|"Going Places" exhibit at Norton Museum of Art, West Palm Beach, Fla.|
The special exhibit there is "Going Places, Transportation Designs from the Jean S. and Frederic A. Sharf Collection."
Here, amid soaring conceptions of transportation devices as depicted by automotive, airplane and even railroad designers, one thing becomes perfectly clear.
Mine was the Luckiest Generation.
We got the flying cars we'd been promised (not that we bought them).
Always longer, wider, and lower than the previous model year, and ever bulging with the promise of power, these were real cars that you could buy — if you had the money — and they looked fantastic.
|The Mercury Carnival of 1952; Similarity to a jet is obvious.|
(Jean S. and Frederic A. Sharf Collection Photography)
Sometimes the reality is more astounding than the dream, as in the case of the Plymouth Barracuda, with its aquarium sized glass "fastback."
More often, as in the case of the Nash Airflyte, the actual car looked more like a bathroom fixture than the streamlined spaceship designers visualized.
|A Chevrolet from a vision of the future that never quite came true.|
Few of the dream cars actually flew, of course, although some could. Despite their rocket ship looks, under the hood many made do with straight-six, flathead motors left over from the 1930s.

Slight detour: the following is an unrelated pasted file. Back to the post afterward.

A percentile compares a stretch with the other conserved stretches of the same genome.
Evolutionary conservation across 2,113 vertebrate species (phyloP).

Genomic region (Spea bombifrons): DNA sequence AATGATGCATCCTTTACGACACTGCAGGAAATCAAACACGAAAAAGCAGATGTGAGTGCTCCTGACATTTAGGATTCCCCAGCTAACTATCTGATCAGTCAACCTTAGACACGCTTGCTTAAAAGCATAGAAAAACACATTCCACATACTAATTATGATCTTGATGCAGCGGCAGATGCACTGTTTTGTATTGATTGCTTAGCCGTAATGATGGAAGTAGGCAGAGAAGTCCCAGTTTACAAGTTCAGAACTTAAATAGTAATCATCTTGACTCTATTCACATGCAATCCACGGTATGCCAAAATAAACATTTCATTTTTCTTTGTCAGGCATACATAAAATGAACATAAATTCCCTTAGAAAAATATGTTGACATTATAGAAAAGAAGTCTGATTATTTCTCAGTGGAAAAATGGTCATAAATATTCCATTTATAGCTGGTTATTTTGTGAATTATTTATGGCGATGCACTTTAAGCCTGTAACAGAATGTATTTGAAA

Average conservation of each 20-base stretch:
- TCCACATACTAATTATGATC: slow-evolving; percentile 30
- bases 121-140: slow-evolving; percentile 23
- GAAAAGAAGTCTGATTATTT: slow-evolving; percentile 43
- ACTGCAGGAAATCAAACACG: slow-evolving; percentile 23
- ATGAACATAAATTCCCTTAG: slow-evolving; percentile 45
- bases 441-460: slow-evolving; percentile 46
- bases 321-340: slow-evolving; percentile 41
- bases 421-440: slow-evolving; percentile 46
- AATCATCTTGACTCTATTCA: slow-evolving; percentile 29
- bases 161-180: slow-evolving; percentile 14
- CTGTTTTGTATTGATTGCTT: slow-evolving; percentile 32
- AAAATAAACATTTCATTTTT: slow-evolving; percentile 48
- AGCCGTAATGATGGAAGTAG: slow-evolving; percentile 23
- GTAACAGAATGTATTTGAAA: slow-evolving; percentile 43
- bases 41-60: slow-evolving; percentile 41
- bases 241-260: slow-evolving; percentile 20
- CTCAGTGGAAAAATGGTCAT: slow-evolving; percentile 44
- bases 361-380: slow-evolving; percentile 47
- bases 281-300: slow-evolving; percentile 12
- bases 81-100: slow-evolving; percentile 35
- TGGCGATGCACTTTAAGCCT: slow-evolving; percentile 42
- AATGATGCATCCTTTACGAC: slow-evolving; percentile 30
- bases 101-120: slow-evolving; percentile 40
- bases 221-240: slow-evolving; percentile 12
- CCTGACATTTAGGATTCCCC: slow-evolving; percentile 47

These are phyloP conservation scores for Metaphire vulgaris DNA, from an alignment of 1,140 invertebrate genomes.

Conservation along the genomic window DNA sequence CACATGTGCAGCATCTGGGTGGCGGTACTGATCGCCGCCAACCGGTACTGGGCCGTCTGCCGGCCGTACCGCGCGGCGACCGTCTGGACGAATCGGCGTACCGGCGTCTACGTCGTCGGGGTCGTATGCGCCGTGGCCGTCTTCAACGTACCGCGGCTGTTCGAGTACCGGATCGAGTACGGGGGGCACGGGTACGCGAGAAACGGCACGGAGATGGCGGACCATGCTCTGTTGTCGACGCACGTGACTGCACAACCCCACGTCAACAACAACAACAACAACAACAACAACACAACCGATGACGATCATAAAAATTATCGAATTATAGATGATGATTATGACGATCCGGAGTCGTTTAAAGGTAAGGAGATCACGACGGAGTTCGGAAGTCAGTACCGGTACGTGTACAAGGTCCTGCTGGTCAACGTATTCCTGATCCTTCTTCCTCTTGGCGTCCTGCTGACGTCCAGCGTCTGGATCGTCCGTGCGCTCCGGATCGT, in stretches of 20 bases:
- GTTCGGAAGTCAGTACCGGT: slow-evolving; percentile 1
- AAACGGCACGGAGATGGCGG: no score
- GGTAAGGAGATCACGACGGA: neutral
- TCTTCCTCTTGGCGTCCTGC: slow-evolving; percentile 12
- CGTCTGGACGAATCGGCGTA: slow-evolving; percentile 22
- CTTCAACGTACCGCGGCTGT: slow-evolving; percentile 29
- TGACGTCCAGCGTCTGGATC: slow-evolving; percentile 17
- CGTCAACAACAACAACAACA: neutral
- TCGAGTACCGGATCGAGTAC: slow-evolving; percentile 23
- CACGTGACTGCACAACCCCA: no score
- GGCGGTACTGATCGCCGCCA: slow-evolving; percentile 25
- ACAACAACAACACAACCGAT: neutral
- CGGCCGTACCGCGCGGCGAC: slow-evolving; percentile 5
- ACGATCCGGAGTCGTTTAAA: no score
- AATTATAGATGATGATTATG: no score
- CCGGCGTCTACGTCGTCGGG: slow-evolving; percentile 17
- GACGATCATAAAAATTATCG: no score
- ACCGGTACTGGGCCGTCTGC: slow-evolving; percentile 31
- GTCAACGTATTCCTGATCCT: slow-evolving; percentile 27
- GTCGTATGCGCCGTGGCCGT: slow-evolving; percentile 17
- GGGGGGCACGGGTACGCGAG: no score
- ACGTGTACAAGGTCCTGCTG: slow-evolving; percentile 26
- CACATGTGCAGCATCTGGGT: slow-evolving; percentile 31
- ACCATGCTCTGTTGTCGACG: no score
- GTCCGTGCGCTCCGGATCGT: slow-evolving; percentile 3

And, yet, they soared, on their looks alone.
|The dream cars looked fantastic, even standing still in illustrations.|
Cadillac tried to capture the allure and promise of those airplanes by incorporating gentle bumps into the rear fenders. These would grow to become "fins" on Cadillacs and other cars.
On automobiles, fins didn't quite fly. But it was a remarkable effort.
Among the collection at the Norton are models created over the years in a longstanding General Motors scholarship contest for high school students. I was among the boys who sat in an auditorium and were encouraged to submit our wildest ideas for consideration.
Some of these youngsters came up with admirable models. I drew up a three-box design that looked like a 1965 American Motors Ambassador. This was hardly a vision of a future anyone would want to live in. It would have made a practical coffin, I suppose.
I showed the design to my father. He wasn't impressed, and why would he have been? He had driven a 1959 Chevrolet Bel Air with fins that would have stabilized a jet.
I realized I needed to dream better dreams.
“Going Places” was curated by Matthew Bird, a professor of Industrial Design at the Rhode Island School of Design. It continues through Jan. 10, 2016 at the Norton Museum of Art, 1451 S. Olive Ave., West Palm Beach, Fla.
|No swoopy dream car, the 1957 BMW Isetta on display at the Norton|
nevertheless captured a vision of promise. Did you ever notice that
the tail lights of an Isetta occupy bullet housings, just as do the headlights?